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Thursday, 10 May 2018
Page: 2850


Senator RICE (Victoria) (11:35): I rise to speak on the Interstate Road Transport Legislation (Repeal) Bill 2018. The repeal of this bill is the next stage in the implementation of the National Heavy Vehicle Regulator. The National Heavy Vehicle Regulator brings together the heavy-vehicle regulatory regimes of six states and territories, excluding only the Northern Territory and Western Australia. While there were originally six different heavy-vehicle regimes for those states and territories that have now signed up to the National Heavy Vehicle Regulator, there's now only one.

The act created the Federal Interstate Registration Scheme, or FIRS, which was designed as an alternative scheme for those vehicles solely engaged in interstate operations. By registering through FIRS, heavy-vehicle operators were able to avoid registration through the multiple state and territory regimes and have a one-stop shop, creating a smoother process for interstate freight trade. But FIRS also had a dual purpose. The stamp duty exemptions that came from registering through the scheme were intended to encourage and facilitate the trucking industry to upgrade their fleet and put cleaner, safer, more efficient vehicles on the road. But as has been demonstrated in what has happened since then, and has been noted in the other place, a review of FIRS demonstrated that this scheme did not achieve its objective. So this, along with the implementation of the National Heavy Vehicle Regulator, is enough reason for the Greens to support this bill.

But just because FIRS didn't work, it doesn't mean that we should abandon the government's role in achieving a more efficient and cleaner heavy-vehicle fleet. The World Health Organization estimates that eight million people die every year from air pollution. Half of this is from indoor air pollution, but half is from outdoor pollution, which overwhelmingly comes from the combustion of fossil fuels in our power plants, our industrial facilities and our vehicles. One-third of all stroke deaths, more than one-quarter of heart disease and nearly two in every five instances of lung disease are due to air pollution—and this is the World Health Organization saying this, the peak expert body on health at the global level! That's globally. In Australia, it's estimated that more than 3,000 people die prematurely every year from air pollution—1,420 from motor vehicle pollution was the most recent estimate—and the economic cost of mortality and morbidity related to motor vehicle pollution was estimated to be $2.4 billion. That was in the year 2000—18 years ago. Our standards for heavy vehicles have, sadly, hardly improved since then, and we've got a lot more trucks on the road.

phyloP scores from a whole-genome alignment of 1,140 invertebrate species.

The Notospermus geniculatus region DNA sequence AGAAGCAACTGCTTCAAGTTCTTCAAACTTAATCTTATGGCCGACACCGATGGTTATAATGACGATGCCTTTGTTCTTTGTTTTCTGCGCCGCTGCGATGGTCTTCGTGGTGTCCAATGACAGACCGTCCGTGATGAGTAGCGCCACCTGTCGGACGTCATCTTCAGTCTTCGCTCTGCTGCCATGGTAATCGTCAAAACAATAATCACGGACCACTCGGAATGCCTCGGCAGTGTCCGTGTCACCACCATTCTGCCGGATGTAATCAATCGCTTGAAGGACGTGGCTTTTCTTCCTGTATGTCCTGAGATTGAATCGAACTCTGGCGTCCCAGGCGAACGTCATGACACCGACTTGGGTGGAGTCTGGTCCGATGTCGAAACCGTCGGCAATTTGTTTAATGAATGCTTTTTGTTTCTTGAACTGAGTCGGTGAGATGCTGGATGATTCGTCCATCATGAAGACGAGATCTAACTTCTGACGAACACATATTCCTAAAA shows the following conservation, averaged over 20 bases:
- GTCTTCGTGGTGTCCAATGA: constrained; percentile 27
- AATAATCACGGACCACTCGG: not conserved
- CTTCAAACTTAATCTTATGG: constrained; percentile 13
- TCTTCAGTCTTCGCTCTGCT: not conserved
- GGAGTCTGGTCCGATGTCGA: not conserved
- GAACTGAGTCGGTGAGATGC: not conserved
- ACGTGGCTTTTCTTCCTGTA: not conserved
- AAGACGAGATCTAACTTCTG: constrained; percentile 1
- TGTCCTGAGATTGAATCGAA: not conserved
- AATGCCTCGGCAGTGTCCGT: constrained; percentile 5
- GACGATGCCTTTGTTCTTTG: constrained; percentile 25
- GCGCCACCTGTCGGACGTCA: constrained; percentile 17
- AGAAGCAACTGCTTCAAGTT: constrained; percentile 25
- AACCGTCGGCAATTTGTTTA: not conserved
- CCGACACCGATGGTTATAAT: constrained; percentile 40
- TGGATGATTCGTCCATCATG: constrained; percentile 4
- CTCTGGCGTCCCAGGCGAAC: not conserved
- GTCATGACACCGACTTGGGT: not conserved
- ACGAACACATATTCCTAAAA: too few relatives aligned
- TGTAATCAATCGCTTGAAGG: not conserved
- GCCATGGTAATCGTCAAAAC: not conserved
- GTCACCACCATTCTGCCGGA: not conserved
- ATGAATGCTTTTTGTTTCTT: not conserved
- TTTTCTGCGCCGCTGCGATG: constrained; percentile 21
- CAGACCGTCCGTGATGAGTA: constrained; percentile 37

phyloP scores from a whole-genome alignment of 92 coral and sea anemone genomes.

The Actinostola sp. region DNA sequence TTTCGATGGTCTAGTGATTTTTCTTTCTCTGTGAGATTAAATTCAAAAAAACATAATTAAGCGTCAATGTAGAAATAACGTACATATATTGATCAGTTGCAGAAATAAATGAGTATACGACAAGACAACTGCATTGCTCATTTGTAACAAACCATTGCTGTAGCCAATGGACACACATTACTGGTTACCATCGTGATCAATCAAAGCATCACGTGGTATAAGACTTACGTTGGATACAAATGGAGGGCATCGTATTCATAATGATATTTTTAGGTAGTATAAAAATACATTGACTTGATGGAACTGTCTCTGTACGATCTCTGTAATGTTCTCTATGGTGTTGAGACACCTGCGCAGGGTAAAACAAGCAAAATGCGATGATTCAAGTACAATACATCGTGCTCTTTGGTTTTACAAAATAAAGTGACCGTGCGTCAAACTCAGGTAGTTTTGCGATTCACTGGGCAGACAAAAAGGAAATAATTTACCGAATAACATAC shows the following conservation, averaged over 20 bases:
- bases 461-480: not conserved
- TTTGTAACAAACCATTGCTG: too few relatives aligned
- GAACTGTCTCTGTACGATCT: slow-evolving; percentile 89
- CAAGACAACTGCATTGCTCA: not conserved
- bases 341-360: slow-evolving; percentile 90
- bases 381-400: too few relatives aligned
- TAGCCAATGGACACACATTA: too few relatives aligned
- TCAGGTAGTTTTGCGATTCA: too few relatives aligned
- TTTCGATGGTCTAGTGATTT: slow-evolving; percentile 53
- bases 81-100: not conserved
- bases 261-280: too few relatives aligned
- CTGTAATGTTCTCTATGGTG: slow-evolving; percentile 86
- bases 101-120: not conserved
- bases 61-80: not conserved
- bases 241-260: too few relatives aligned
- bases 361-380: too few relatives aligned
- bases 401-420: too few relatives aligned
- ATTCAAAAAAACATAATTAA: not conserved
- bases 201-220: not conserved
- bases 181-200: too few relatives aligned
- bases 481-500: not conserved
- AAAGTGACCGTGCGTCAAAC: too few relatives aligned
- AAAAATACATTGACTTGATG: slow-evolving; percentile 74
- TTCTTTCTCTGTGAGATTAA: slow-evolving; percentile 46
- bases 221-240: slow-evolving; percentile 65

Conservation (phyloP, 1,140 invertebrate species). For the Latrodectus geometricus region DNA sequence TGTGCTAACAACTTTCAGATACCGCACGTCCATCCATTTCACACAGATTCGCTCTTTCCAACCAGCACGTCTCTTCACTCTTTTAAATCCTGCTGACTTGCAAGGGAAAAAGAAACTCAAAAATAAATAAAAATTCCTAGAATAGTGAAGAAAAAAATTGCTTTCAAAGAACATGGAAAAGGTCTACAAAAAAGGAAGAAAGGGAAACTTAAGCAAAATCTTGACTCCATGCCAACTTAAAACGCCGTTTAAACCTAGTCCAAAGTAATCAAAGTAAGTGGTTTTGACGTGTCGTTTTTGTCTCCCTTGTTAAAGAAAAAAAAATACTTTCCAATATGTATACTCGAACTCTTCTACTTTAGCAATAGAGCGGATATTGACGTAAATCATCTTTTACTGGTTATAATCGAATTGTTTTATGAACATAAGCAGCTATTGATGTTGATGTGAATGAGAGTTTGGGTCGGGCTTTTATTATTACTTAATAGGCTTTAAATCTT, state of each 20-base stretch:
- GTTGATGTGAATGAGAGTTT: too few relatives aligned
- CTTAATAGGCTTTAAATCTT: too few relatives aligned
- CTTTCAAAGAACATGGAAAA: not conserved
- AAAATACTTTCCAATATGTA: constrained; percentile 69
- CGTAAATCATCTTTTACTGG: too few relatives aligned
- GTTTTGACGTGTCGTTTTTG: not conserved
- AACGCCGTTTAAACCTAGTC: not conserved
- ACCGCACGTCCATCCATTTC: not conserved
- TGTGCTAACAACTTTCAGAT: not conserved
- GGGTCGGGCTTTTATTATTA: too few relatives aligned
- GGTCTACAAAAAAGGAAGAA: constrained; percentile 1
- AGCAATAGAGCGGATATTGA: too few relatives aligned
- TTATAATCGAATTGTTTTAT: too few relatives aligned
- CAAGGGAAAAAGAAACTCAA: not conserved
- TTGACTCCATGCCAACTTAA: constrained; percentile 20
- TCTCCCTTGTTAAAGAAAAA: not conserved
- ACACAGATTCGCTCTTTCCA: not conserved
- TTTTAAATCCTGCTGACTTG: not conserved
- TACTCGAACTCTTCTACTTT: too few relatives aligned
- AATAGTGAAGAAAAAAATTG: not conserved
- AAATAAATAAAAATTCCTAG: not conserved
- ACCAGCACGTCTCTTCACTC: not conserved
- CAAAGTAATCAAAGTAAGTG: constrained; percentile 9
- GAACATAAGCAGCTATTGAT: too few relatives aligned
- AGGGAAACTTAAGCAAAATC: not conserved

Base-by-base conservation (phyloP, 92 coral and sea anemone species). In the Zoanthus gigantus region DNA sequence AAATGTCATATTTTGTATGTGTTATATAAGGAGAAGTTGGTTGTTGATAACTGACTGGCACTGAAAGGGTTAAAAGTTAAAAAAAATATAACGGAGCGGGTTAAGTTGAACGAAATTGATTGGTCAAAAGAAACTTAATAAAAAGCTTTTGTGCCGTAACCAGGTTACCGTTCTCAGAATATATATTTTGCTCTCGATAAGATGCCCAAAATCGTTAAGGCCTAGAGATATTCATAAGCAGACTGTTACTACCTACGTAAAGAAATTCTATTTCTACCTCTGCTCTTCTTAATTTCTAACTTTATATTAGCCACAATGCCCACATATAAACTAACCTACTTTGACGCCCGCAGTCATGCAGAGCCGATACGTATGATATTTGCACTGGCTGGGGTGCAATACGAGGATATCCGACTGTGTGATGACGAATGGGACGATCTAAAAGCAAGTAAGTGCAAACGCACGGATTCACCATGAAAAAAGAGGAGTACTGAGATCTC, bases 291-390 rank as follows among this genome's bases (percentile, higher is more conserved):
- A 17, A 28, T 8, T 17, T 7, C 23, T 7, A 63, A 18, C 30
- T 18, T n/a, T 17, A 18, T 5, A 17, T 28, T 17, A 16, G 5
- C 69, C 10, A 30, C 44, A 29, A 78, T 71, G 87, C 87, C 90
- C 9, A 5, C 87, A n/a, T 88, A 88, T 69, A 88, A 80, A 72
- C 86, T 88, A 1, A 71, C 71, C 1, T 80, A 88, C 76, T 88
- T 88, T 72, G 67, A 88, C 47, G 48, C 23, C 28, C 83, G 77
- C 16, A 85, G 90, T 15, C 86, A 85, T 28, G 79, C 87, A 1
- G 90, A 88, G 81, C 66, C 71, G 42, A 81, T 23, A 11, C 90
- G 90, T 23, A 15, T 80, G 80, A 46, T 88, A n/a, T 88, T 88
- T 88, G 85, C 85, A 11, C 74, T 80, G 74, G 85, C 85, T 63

That's Australia; let's talk locally. I live in Footscray in Melbourne's inner west. I live 50 metres from a major freight route and when I and my family walk to the railway station or the local shops, we are accompanied by semitrailers and B-doubles rattling and roaring alongside us. The 2016 count showed 2,000 trucks a day use Moore Street, the street that I've got to walk along, in a 24-hour period. In Francis Street, Yarraville, it's more than 5,000 trucks a day. These aren't small white delivery vans. No, they are the real McCoy. They are huge semitrailers, B-doubles and tankers. There are 5,000 trucks a day in Francis Street. That's a truck every 20 seconds. In the 15 minutes or so that I will be speaking here today, there will be 50 trucks roaring past. Francis Street has had some of the highest levels of diesel pollution ever recorded in Australia, so much so that a report by Environmental Justice Australia has given it the title of 'Australia's most polluted residential street'. Every one of these trucks is pouring out diesel particulates that are known cancer-causing chemicals.